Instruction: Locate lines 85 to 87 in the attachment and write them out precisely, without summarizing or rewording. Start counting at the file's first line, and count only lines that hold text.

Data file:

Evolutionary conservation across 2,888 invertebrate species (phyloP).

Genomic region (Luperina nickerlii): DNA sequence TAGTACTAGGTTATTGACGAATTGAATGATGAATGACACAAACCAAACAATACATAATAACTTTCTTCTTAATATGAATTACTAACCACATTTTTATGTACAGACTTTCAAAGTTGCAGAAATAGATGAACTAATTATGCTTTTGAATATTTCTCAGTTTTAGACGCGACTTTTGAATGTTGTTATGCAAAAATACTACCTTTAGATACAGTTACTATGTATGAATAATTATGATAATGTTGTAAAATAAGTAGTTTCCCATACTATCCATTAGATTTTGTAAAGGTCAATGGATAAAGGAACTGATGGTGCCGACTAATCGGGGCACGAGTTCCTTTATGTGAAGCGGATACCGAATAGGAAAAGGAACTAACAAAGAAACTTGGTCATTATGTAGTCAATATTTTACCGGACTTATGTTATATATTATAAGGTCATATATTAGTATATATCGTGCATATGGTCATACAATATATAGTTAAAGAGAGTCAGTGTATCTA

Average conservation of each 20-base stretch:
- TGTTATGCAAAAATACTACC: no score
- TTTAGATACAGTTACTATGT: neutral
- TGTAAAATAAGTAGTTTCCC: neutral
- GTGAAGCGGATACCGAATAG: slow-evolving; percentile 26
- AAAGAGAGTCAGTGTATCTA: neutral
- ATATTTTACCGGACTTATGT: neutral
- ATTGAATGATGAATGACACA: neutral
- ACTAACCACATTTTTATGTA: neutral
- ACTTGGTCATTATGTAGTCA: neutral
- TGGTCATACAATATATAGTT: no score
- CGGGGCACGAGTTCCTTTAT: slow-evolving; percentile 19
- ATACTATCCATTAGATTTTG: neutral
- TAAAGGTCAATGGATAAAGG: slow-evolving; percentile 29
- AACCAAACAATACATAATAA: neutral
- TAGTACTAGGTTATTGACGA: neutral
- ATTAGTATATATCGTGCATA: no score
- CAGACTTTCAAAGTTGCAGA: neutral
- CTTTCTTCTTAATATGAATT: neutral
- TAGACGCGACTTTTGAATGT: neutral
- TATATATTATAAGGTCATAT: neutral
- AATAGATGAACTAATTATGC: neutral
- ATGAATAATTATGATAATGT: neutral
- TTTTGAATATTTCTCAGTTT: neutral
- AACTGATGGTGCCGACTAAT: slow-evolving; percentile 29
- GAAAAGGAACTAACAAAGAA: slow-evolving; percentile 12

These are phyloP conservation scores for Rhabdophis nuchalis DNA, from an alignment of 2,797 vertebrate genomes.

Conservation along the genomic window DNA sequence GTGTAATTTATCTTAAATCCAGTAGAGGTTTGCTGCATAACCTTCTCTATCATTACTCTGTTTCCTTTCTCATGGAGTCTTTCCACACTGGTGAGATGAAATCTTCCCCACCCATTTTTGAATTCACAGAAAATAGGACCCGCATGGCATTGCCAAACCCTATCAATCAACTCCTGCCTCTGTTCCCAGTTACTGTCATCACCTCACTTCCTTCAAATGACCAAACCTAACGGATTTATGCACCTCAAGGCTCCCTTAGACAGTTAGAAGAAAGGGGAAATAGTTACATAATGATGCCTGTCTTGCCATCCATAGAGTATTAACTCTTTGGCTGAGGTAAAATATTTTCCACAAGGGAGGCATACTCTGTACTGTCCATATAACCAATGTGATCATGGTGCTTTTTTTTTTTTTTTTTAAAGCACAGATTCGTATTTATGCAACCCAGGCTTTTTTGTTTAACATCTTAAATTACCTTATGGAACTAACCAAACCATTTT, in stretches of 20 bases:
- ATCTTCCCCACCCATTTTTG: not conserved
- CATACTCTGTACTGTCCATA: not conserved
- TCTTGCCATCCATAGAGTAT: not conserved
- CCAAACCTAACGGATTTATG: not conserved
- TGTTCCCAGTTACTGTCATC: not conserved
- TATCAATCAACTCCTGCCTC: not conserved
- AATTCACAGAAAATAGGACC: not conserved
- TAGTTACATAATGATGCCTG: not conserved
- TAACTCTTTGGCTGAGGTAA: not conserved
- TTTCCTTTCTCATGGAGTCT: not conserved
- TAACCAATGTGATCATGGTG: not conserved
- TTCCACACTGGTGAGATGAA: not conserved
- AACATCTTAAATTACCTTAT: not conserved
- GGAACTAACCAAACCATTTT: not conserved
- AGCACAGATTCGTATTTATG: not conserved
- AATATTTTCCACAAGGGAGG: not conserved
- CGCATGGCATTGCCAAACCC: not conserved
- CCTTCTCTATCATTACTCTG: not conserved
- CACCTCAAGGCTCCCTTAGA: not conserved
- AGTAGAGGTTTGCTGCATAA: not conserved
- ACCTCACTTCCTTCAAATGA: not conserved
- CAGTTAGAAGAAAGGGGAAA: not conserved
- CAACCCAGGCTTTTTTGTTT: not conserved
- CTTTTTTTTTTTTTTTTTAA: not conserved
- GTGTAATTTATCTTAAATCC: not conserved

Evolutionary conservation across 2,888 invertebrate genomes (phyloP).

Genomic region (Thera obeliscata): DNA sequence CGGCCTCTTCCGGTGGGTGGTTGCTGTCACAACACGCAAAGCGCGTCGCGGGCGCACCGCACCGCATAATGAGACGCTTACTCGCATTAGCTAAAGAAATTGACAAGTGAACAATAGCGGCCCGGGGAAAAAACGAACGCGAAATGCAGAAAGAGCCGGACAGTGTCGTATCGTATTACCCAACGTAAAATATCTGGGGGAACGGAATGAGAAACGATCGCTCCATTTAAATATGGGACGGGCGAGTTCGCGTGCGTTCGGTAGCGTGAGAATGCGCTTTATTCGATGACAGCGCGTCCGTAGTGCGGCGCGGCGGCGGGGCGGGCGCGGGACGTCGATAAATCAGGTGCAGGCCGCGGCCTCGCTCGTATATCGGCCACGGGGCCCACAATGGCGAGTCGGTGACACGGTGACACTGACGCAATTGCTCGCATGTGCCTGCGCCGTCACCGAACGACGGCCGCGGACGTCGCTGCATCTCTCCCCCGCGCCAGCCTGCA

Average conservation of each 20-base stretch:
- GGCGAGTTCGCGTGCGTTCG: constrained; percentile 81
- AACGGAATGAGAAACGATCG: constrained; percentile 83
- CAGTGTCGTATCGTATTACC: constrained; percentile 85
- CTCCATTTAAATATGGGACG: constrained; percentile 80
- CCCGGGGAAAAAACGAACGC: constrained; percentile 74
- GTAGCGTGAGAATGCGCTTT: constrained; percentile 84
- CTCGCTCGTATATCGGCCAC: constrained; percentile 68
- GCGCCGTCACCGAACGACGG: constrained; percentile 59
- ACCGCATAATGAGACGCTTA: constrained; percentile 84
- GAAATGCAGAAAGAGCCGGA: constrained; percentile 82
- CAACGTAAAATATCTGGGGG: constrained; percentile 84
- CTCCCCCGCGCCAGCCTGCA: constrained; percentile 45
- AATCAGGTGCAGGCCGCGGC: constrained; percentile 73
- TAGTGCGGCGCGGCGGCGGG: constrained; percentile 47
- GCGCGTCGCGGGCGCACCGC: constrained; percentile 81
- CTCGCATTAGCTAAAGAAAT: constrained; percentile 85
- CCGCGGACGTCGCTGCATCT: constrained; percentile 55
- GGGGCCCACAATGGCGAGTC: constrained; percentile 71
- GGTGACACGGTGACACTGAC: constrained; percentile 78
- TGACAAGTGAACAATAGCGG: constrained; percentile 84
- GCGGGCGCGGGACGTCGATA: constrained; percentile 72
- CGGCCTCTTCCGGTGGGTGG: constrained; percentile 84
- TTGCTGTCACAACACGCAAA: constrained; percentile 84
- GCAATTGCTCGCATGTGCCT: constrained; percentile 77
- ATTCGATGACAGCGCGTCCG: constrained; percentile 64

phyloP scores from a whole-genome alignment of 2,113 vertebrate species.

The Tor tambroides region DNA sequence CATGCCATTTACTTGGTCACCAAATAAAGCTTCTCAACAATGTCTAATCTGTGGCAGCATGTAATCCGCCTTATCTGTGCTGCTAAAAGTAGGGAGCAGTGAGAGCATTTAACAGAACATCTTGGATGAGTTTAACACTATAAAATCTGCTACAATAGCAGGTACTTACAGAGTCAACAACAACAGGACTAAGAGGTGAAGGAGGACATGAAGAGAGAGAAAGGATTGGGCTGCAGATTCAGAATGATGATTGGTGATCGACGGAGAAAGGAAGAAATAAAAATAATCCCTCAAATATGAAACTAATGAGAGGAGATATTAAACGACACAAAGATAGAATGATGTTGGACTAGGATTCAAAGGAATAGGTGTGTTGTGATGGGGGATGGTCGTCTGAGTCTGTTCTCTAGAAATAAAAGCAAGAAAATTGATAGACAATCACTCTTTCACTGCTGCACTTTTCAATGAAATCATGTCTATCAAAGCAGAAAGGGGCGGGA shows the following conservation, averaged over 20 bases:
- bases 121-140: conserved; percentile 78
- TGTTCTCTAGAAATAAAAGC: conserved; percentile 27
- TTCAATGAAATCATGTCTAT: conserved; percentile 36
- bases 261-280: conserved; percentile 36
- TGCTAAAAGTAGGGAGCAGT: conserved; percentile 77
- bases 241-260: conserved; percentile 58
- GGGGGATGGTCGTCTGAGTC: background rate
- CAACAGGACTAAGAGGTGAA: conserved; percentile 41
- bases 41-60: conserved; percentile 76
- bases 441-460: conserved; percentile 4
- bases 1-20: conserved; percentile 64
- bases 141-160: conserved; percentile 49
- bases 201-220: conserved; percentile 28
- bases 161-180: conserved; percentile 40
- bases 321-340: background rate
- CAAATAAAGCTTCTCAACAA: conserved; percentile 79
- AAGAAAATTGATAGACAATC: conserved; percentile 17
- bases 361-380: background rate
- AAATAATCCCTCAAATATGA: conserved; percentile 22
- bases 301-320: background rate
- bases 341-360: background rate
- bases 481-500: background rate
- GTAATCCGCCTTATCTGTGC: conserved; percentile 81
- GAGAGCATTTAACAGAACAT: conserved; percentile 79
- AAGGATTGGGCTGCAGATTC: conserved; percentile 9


The Tor tambroides region DNA sequence CATGCCATTTACTTGGTCACCAAATAAAGCTTCTCAACAATGTCTAATCTGTGGCAGCATGTAATCCGCCTTATCTGTGCTGCTAAAAGTAGGGAGCAGTGAGAGCATTTAACAGAACATCTTGGATGAGTTTAACACTATAAAATCTGCTACAATAGCAGGTACTTACAGAGTCAACAACAACAGGACTAAGAGGTGAAGGAGGACATGAAGAGAGAGAAAGGATTGGGCTGCAGATTCAGAATGATGATTGGTGATCGACGGAGAAAGGAAGAAATAAAAATAATCCCTCAAATATGAAACTAATGAGAGGAGATATTAAACGACACAAAGATAGAATGATGTTGGACTAGGATTCAAAGGAATAGGTGTGTTGTGATGGGGGATGGTCGTCTGAGTCTGTTCTCTAGAAATAAAAGCAAGAAAATTGATAGACAATCACTCTTTCACTGCTGCACTTTTCAATGAAATCATGTCTATCAAAGCAGAAAGGGGCGGGA shows the following conservation, averaged over 20 bases:
- bases 121-140: conserved; percentile 78
- TGTTCTCTAGAAATAAAAGC: conserved; percentile 27